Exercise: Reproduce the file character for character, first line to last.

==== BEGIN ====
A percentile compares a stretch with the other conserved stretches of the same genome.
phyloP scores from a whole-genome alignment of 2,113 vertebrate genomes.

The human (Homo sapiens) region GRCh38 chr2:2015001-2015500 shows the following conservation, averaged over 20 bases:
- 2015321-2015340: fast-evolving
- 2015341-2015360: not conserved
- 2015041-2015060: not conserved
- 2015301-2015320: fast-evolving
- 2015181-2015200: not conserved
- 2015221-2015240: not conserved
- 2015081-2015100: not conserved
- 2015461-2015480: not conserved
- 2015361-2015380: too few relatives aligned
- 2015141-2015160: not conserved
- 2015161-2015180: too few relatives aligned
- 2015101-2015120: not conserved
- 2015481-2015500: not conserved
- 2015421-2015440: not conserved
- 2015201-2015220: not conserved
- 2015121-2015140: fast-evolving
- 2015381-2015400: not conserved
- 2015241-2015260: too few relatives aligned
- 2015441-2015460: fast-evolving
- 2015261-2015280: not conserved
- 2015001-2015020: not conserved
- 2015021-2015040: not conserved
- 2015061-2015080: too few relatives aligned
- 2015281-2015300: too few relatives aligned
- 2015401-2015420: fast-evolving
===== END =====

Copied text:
A percentile compares a stretch with the other conserved stretches of the same genome.
phyloP scores from a whole-genome alignment of 2,113 vertebrate genomes.

The human (Homo sapiens) region GRCh38 chr2:2015001-2015500 shows the following conservation, averaged over 20 bases:
- 2015321-2015340: fast-evolving
- 2015341-2015360: not conserved
- 2015041-2015060: not conserved
- 2015301-2015320: fast-evolving
- 2015181-2015200: not conserved
- 2015221-2015240: not conserved
- 2015081-2015100: not conserved
- 2015461-2015480: not conserved
- 2015361-2015380: too few relatives aligned
- 2015141-2015160: not conserved
- 2015161-2015180: too few relatives aligned
- 2015101-2015120: not conserved
- 2015481-2015500: not conserved
- 2015421-2015440: not conserved
- 2015201-2015220: not conserved
- 2015121-2015140: fast-evolving
- 2015381-2015400: not conserved
- 2015241-2015260: too few relatives aligned
- 2015441-2015460: fast-evolving
- 2015261-2015280: not conserved
- 2015001-2015020: not conserved
- 2015021-2015040: not conserved
- 2015061-2015080: too few relatives aligned
- 2015281-2015300: too few relatives aligned
- 2015401-2015420: fast-evolving